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BDS UK National Race 1, Combe Sydenham, Somerset - 13/14 April 2013

After a full on off-season doing as much training as I possibly could and gaining lots of muscle weight as well as general fitness, I feel ready to get going with 2013’s big races! Good job because it was go-time at the weekend with the first round of the British Downhill Series and a stacked field of world-class elite racers to compete against. Unfortunately the venue was Combe Sydenham down in Somerset, which doesn’t have the reputation of being a ‘National’ venue, and to add to that the weather forecast was horrendous.

I made the long journey down on Friday in the race van with enough time to get our pits set up and do a track walk before it got dark. I’d not been to this venue before and when I walked the track I understood why people don’t speak very highly of it. Firstly it looked very easy, as well as having a number of flat sections. Secondly it looked like rain would cause the track to turn into a bog, and because of the lack of gradient the race would simply become all about fitness in the mud. To say I wasn’t tremendously excited was an understatement.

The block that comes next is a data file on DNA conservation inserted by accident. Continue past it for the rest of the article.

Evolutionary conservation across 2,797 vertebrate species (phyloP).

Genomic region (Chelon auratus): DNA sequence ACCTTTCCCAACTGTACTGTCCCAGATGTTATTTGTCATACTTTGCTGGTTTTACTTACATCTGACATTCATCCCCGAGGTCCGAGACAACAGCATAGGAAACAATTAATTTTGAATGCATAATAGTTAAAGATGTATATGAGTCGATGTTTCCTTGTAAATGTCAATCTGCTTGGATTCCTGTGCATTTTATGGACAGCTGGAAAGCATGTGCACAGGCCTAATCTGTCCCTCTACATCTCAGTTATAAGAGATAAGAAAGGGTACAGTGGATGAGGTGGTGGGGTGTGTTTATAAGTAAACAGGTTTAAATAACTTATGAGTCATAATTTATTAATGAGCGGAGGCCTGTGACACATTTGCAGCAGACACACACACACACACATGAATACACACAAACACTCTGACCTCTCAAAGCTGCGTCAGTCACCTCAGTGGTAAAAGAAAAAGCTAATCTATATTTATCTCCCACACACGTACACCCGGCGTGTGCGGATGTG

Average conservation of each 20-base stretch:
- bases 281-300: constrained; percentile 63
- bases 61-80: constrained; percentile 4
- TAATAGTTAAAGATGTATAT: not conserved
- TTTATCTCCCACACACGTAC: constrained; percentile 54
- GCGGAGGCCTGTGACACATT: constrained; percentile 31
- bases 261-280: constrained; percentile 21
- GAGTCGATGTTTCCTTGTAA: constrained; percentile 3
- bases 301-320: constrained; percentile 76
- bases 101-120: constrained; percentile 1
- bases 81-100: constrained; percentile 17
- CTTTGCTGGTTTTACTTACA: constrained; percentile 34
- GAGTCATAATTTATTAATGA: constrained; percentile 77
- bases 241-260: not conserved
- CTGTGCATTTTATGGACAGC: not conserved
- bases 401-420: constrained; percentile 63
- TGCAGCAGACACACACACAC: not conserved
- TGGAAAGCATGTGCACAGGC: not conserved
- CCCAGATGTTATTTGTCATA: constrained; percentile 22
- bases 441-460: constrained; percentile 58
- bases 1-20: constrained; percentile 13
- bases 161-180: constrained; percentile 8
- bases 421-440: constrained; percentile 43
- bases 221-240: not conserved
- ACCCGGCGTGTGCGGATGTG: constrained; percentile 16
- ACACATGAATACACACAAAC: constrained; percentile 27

We woke up Saturday morning to fine drizzle. I got organised and onto the first uplift. I was keen to have a run down the track first thing before the weather got really bad and the track became destroyed by all of the riders. I ended up being first rider down and did a full run to get a feel for the track. It actually flowed surprisingly well as it was still fairly dry, especially in the trees. However I knew it would be a very different story in an hour or so.

By the end of the morning practice session the track started to look like a war zone. Deep tyre width ruts were forming in the trees and huge breaking bumps and holes were forming all over the place. For the most part it was still fun to ride and you could keep your flow, but in places it was a real struggle to get through smoothly. I stopped between 12 and 2.30 to have some lunch and let the new lines be ridden into the track before heading out for an afternoon practice session.